University of Delaware
Job on the ship: I am a geochemist and am responsible (along with the rest of Dr. Luther's group) for making electrochemical measurements of iron, sulfur, oxygen, and manganese.
long have you been on the Atlantis? Two days now.
Where are you from? Ashtabula, Ohio
What's the most unusual thing you've seen on cruise? I don't think my wife would want me to say.
What's the strangest thing you've ever eaten? Haggis -- a traditional dish in Scotland, made of ground organ meat and barley, wrapped in a sheep's stomach and boiled. It was actually pretty good if you tried not to think about what you were eating!
What's the strangest thing that you have ever done? During a recent trip to study iron geochemistry and microbiology at Yellowstone National Park, we were forced to abandon our instruments and scramble down a steep slope to get out of the way of a herd of buffalo. Fortunately they did not try to eat the instruments or step on them, so we were able to continue working after they passed.
What's the scariest thing that's ever happened to you? A close encounter with a family of black bears, including a cub, while hiking alone deep in the woods of northern Idaho! I had to play dead and fortunately they left me alone -- but I still had to get back to my car which was 5 miles away.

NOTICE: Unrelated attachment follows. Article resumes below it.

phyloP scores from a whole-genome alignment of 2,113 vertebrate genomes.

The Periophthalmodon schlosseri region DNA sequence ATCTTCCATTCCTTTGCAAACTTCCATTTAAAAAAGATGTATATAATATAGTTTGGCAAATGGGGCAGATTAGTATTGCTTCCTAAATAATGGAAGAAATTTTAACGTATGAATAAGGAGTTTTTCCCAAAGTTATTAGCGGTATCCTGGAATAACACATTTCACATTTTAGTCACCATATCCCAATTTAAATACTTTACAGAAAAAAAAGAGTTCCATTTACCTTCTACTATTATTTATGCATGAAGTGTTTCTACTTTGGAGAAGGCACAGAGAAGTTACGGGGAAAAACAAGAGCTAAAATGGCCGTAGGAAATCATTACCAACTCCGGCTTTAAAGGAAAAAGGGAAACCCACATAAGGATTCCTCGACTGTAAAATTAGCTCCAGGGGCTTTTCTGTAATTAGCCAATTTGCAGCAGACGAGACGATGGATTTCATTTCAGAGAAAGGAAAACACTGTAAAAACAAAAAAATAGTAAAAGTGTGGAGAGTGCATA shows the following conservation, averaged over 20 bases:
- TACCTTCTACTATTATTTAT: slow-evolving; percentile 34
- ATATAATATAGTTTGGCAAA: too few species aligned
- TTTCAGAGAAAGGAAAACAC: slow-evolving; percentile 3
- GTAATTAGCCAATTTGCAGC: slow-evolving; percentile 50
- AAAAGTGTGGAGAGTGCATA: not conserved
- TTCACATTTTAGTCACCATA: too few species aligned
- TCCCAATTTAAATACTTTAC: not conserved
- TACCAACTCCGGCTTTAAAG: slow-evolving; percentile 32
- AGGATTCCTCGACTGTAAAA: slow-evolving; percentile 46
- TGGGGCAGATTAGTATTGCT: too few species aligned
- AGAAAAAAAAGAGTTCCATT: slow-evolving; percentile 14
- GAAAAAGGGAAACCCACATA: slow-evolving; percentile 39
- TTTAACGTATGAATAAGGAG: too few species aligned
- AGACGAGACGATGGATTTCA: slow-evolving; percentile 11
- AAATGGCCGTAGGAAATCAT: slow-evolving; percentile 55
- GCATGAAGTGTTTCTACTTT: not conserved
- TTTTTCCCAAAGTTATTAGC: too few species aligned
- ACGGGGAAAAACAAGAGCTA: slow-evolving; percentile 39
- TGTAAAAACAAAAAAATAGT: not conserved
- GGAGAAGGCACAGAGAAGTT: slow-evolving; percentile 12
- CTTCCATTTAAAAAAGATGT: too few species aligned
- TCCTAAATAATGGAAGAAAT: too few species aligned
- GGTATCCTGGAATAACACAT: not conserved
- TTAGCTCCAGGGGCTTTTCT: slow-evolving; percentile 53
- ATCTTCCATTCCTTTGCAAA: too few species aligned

If you didn't have this job, what would be your next job of choice? "Well, my next job of choice would be to become a faculty member at a good school. But since I already have that job (I start it right after this cruise) I would have to say that I could become a chef since cooking is a hobby of mine and something I enjoy doing.
What's the hardest thing to endure? Being away from my wonderful wife while I am on these long cruises. I love my work and the opportunity to be part of this research -- but it is hard to be away from her (and our cat).
What's the coolest place you've ever been? Though I may change my mind about this after I get to dive on this cruise, I would have to say that my work in Yellowstone over the past six years has brought me to see a number of wondrous things in that national park. I have seen a lot of the back-country of Yellowstone and have had the opportunity to work on the chemistry and microbiology of a number of different springs there. It is a geochemist's dream and the hiking, views of the Tetons, and wildlife always make it that much more interesting and fun! Plus I can usually find some huckleberry pie on my way to or from the park!
|Copyright University of Delaware, November 2003|